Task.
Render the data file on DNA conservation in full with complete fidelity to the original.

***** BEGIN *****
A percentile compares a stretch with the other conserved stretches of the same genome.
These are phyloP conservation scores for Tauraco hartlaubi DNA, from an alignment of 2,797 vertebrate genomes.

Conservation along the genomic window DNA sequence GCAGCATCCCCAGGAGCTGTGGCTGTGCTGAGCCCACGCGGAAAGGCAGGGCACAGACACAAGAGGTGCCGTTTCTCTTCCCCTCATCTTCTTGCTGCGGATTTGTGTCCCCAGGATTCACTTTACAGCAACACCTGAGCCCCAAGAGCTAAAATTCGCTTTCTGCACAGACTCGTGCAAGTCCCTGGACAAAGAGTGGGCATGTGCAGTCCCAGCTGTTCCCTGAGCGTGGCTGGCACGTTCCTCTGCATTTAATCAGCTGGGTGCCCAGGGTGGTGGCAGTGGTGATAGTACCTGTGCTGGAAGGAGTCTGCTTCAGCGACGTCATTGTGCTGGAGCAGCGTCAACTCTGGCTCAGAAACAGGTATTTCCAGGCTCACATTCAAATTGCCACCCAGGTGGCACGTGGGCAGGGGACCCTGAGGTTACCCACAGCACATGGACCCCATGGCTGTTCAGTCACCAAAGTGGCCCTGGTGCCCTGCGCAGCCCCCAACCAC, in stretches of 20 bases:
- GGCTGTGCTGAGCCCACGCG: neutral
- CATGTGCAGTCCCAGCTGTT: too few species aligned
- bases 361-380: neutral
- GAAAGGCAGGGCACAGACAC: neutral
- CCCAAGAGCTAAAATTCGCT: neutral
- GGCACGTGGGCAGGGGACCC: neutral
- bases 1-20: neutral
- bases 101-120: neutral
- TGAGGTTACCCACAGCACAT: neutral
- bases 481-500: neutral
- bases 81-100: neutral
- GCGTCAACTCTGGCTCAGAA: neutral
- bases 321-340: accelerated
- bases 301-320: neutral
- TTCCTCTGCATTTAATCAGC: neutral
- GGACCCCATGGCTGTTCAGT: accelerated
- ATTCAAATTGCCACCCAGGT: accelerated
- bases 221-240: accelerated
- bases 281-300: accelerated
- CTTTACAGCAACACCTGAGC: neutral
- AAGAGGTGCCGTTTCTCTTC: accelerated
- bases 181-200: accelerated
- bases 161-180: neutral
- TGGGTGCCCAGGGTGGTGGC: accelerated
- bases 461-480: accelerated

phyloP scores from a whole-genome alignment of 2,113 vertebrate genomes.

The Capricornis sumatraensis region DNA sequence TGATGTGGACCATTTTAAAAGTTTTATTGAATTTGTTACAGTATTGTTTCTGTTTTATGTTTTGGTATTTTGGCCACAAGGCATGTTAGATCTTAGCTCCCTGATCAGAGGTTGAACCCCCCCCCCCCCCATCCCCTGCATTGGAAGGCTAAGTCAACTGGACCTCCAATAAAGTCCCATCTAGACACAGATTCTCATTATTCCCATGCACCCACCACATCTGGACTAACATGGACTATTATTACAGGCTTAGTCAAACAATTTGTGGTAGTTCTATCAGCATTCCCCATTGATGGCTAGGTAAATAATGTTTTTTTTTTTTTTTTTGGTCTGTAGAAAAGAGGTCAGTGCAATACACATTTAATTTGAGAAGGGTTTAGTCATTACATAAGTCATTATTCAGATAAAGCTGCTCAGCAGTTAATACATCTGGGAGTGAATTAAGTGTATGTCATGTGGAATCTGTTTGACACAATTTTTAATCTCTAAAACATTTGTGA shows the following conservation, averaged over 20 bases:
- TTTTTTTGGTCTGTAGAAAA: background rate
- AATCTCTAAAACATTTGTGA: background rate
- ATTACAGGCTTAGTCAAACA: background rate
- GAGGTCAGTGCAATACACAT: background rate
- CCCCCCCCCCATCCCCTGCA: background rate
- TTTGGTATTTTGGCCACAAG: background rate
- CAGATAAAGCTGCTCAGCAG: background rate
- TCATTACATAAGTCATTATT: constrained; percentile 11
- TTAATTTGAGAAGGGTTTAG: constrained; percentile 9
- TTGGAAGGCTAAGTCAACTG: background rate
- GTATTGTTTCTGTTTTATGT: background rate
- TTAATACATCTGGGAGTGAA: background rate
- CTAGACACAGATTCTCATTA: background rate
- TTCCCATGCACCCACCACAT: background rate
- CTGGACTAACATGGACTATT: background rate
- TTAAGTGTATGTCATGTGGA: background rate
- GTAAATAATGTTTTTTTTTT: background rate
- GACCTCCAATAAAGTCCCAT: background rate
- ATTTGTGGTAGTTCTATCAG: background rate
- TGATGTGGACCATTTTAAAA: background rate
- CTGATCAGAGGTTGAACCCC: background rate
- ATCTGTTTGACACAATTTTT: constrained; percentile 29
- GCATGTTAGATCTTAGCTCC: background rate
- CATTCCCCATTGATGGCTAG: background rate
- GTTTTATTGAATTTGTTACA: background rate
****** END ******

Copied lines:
A percentile compares a stretch with the other conserved stretches of the same genome.
These are phyloP conservation scores for Tauraco hartlaubi DNA, from an alignment of 2,797 vertebrate genomes.

Conservation along the genomic window DNA sequence GCAGCATCCCCAGGAGCTGTGGCTGTGCTGAGCCCACGCGGAAAGGCAGGGCACAGACACAAGAGGTGCCGTTTCTCTTCCCCTCATCTTCTTGCTGCGGATTTGTGTCCCCAGGATTCACTTTACAGCAACACCTGAGCCCCAAGAGCTAAAATTCGCTTTCTGCACAGACTCGTGCAAGTCCCTGGACAAAGAGTGGGCATGTGCAGTCCCAGCTGTTCCCTGAGCGTGGCTGGCACGTTCCTCTGCATTTAATCAGCTGGGTGCCCAGGGTGGTGGCAGTGGTGATAGTACCTGTGCTGGAAGGAGTCTGCTTCAGCGACGTCATTGTGCTGGAGCAGCGTCAACTCTGGCTCAGAAACAGGTATTTCCAGGCTCACATTCAAATTGCCACCCAGGTGGCACGTGGGCAGGGGACCCTGAGGTTACCCACAGCACATGGACCCCATGGCTGTTCAGTCACCAAAGTGGCCCTGGTGCCCTGCGCAGCCCCCAACCAC, in stretches of 20 bases:
- GGCTGTGCTGAGCCCACGCG: neutral
- CATGTGCAGTCCCAGCTGTT: too few species aligned
- bases 361-380: neutral
- GAAAGGCAGGGCACAGACAC: neutral
- CCCAAGAGCTAAAATTCGCT: neutral
- GGCACGTGGGCAGGGGACCC: neutral
- bases 1-20: neutral
- bases 101-120: neutral
- TGAGGTTACCCACAGCACAT: neutral
- bases 481-500: neutral
- bases 81-100: neutral
- GCGTCAACTCTGGCTCAGAA: neutral
- bases 321-340: accelerated
- bases 301-320: neutral
- TTCCTCTGCATTTAATCAGC: neutral
- GGACCCCATGGCTGTTCAGT: accelerated
- ATTCAAATTGCCACCCAGGT: accelerated
- bases 221-240: accelerated
- bases 281-300: accelerated
- CTTTACAGCAACACCTGAGC: neutral
- AAGAGGTGCCGTTTCTCTTC: accelerated
- bases 181-200: accelerated
- bases 161-180: neutral
- TGGGTGCCCAGGGTGGTGGC: accelerated
- bases 461-480: accelerated

phyloP scores from a whole-genome alignment of 2,113 vertebrate genomes.

The Capricornis sumatraensis region DNA sequence TGATGTGGACCATTTTAAAAGTTTTATTGAATTTGTTACAGTATTGTTTCTGTTTTATGTTTTGGTATTTTGGCCACAAGGCATGTTAGATCTTAGCTCCCTGATCAGAGGTTGAACCCCCCCCCCCCCCATCCCCTGCATTGGAAGGCTAAGTCAACTGGACCTCCAATAAAGTCCCATCTAGACACAGATTCTCATTATTCCCATGCACCCACCACATCTGGACTAACATGGACTATTATTACAGGCTTAGTCAAACAATTTGTGGTAGTTCTATCAGCATTCCCCATTGATGGCTAGGTAAATAATGTTTTTTTTTTTTTTTTTGGTCTGTAGAAAAGAGGTCAGTGCAATACACATTTAATTTGAGAAGGGTTTAGTCATTACATAAGTCATTATTCAGATAAAGCTGCTCAGCAGTTAATACATCTGGGAGTGAATTAAGTGTATGTCATGTGGAATCTGTTTGACACAATTTTTAATCTCTAAAACATTTGTGA shows the following conservation, averaged over 20 bases:
- TTTTTTTGGTCTGTAGAAAA: background rate
- AATCTCTAAAACATTTGTGA: background rate
- ATTACAGGCTTAGTCAAACA: background rate
- GAGGTCAGTGCAATACACAT: background rate
- CCCCCCCCCCATCCCCTGCA: background rate
- TTTGGTATTTTGGCCACAAG: background rate
- CAGATAAAGCTGCTCAGCAG: background rate
- TCATTACATAAGTCATTATT: constrained; percentile 11
- TTAATTTGAGAAGGGTTTAG: constrained; percentile 9
- TTGGAAGGCTAAGTCAACTG: background rate
- GTATTGTTTCTGTTTTATGT: background rate
- TTAATACATCTGGGAGTGAA: background rate
- CTAGACACAGATTCTCATTA: background rate
- TTCCCATGCACCCACCACAT: background rate
- CTGGACTAACATGGACTATT: background rate
- TTAAGTGTATGTCATGTGGA: background rate
- GTAAATAATGTTTTTTTTTT: background rate
- GACCTCCAATAAAGTCCCAT: background rate
- ATTTGTGGTAGTTCTATCAG: background rate
- TGATGTGGACCATTTTAAAA: background rate
- CTGATCAGAGGTTGAACCCC: background rate
- ATCTGTTTGACACAATTTTT: constrained; percentile 29
- GCATGTTAGATCTTAGCTCC: background rate
- CATTCCCCATTGATGGCTAG: background rate
- GTTTTATTGAATTTGTTACA: background rate